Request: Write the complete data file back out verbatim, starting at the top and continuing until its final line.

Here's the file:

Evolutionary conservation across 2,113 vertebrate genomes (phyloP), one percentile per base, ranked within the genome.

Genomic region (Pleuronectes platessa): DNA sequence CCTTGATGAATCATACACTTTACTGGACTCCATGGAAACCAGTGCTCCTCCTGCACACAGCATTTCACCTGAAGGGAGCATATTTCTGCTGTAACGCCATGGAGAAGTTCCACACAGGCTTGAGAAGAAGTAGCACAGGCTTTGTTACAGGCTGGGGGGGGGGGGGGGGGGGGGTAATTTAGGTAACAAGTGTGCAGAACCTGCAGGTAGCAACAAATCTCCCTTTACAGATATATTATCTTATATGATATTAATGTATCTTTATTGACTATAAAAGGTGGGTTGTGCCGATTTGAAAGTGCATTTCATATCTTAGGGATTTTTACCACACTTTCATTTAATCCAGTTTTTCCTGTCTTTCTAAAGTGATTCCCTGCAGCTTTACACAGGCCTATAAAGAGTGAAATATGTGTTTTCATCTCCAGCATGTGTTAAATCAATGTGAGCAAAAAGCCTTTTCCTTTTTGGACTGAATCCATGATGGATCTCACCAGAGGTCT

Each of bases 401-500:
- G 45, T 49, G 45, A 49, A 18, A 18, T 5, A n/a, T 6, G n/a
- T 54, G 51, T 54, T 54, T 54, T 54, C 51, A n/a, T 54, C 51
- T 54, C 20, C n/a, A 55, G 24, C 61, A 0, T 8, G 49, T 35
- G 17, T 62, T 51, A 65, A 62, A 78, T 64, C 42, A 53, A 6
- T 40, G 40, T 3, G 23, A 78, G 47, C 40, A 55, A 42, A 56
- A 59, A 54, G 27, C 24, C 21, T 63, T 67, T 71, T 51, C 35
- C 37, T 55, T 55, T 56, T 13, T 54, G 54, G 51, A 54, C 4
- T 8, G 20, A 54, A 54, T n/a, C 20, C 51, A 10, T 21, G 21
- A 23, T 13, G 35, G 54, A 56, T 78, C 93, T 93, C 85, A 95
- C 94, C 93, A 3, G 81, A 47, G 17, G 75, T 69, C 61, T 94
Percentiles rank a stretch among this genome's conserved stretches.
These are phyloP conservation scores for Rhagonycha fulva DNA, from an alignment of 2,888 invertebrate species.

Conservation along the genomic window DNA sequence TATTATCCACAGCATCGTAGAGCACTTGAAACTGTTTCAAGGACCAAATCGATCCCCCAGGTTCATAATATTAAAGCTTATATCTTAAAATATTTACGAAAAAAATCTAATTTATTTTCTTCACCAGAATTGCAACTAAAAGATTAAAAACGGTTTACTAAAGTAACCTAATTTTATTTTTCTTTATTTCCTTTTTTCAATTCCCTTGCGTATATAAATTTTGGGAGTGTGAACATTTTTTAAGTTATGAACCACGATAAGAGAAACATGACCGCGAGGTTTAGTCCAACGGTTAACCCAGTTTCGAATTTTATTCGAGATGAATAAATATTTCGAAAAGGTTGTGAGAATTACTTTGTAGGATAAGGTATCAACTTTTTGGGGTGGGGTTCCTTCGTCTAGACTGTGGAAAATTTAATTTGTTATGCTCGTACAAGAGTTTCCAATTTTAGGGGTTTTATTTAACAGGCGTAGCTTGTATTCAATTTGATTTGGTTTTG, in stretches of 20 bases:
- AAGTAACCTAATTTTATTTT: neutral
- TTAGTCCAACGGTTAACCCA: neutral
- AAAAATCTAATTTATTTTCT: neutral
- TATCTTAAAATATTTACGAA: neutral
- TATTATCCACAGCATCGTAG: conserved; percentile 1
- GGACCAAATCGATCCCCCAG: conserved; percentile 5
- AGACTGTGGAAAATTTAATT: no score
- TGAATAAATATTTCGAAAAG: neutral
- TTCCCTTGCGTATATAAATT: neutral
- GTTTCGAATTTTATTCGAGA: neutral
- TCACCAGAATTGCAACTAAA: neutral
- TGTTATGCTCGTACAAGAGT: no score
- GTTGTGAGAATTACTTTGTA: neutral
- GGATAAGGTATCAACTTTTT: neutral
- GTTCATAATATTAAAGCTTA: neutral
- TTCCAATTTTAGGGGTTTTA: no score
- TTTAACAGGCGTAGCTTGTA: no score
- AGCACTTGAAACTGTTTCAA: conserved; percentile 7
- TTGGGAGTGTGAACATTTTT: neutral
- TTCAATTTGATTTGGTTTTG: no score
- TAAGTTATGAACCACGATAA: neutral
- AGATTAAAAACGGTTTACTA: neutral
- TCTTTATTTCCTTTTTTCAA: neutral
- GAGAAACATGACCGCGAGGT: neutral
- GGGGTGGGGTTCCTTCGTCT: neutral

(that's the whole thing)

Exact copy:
Evolutionary conservation across 2,113 vertebrate genomes (phyloP), one percentile per base, ranked within the genome.

Genomic region (Pleuronectes platessa): DNA sequence CCTTGATGAATCATACACTTTACTGGACTCCATGGAAACCAGTGCTCCTCCTGCACACAGCATTTCACCTGAAGGGAGCATATTTCTGCTGTAACGCCATGGAGAAGTTCCACACAGGCTTGAGAAGAAGTAGCACAGGCTTTGTTACAGGCTGGGGGGGGGGGGGGGGGGGGGTAATTTAGGTAACAAGTGTGCAGAACCTGCAGGTAGCAACAAATCTCCCTTTACAGATATATTATCTTATATGATATTAATGTATCTTTATTGACTATAAAAGGTGGGTTGTGCCGATTTGAAAGTGCATTTCATATCTTAGGGATTTTTACCACACTTTCATTTAATCCAGTTTTTCCTGTCTTTCTAAAGTGATTCCCTGCAGCTTTACACAGGCCTATAAAGAGTGAAATATGTGTTTTCATCTCCAGCATGTGTTAAATCAATGTGAGCAAAAAGCCTTTTCCTTTTTGGACTGAATCCATGATGGATCTCACCAGAGGTCT

Each of bases 401-500:
- G 45, T 49, G 45, A 49, A 18, A 18, T 5, A n/a, T 6, G n/a
- T 54, G 51, T 54, T 54, T 54, T 54, C 51, A n/a, T 54, C 51
- T 54, C 20, C n/a, A 55, G 24, C 61, A 0, T 8, G 49, T 35
- G 17, T 62, T 51, A 65, A 62, A 78, T 64, C 42, A 53, A 6
- T 40, G 40, T 3, G 23, A 78, G 47, C 40, A 55, A 42, A 56
- A 59, A 54, G 27, C 24, C 21, T 63, T 67, T 71, T 51, C 35
- C 37, T 55, T 55, T 56, T 13, T 54, G 54, G 51, A 54, C 4
- T 8, G 20, A 54, A 54, T n/a, C 20, C 51, A 10, T 21, G 21
- A 23, T 13, G 35, G 54, A 56, T 78, C 93, T 93, C 85, A 95
- C 94, C 93, A 3, G 81, A 47, G 17, G 75, T 69, C 61, T 94
Percentiles rank a stretch among this genome's conserved stretches.
These are phyloP conservation scores for Rhagonycha fulva DNA, from an alignment of 2,888 invertebrate species.

Conservation along the genomic window DNA sequence TATTATCCACAGCATCGTAGAGCACTTGAAACTGTTTCAAGGACCAAATCGATCCCCCAGGTTCATAATATTAAAGCTTATATCTTAAAATATTTACGAAAAAAATCTAATTTATTTTCTTCACCAGAATTGCAACTAAAAGATTAAAAACGGTTTACTAAAGTAACCTAATTTTATTTTTCTTTATTTCCTTTTTTCAATTCCCTTGCGTATATAAATTTTGGGAGTGTGAACATTTTTTAAGTTATGAACCACGATAAGAGAAACATGACCGCGAGGTTTAGTCCAACGGTTAACCCAGTTTCGAATTTTATTCGAGATGAATAAATATTTCGAAAAGGTTGTGAGAATTACTTTGTAGGATAAGGTATCAACTTTTTGGGGTGGGGTTCCTTCGTCTAGACTGTGGAAAATTTAATTTGTTATGCTCGTACAAGAGTTTCCAATTTTAGGGGTTTTATTTAACAGGCGTAGCTTGTATTCAATTTGATTTGGTTTTG, in stretches of 20 bases:
- AAGTAACCTAATTTTATTTT: neutral
- TTAGTCCAACGGTTAACCCA: neutral
- AAAAATCTAATTTATTTTCT: neutral
- TATCTTAAAATATTTACGAA: neutral
- TATTATCCACAGCATCGTAG: conserved; percentile 1
- GGACCAAATCGATCCCCCAG: conserved; percentile 5
- AGACTGTGGAAAATTTAATT: no score
- TGAATAAATATTTCGAAAAG: neutral
- TTCCCTTGCGTATATAAATT: neutral
- GTTTCGAATTTTATTCGAGA: neutral
- TCACCAGAATTGCAACTAAA: neutral
- TGTTATGCTCGTACAAGAGT: no score
- GTTGTGAGAATTACTTTGTA: neutral
- GGATAAGGTATCAACTTTTT: neutral
- GTTCATAATATTAAAGCTTA: neutral
- TTCCAATTTTAGGGGTTTTA: no score
- TTTAACAGGCGTAGCTTGTA: no score
- AGCACTTGAAACTGTTTCAA: conserved; percentile 7
- TTGGGAGTGTGAACATTTTT: neutral
- TTCAATTTGATTTGGTTTTG: no score
- TAAGTTATGAACCACGATAA: neutral
- AGATTAAAAACGGTTTACTA: neutral
- TCTTTATTTCCTTTTTTCAA: neutral
- GAGAAACATGACCGCGAGGT: neutral
- GGGGTGGGGTTCCTTCGTCT: neutral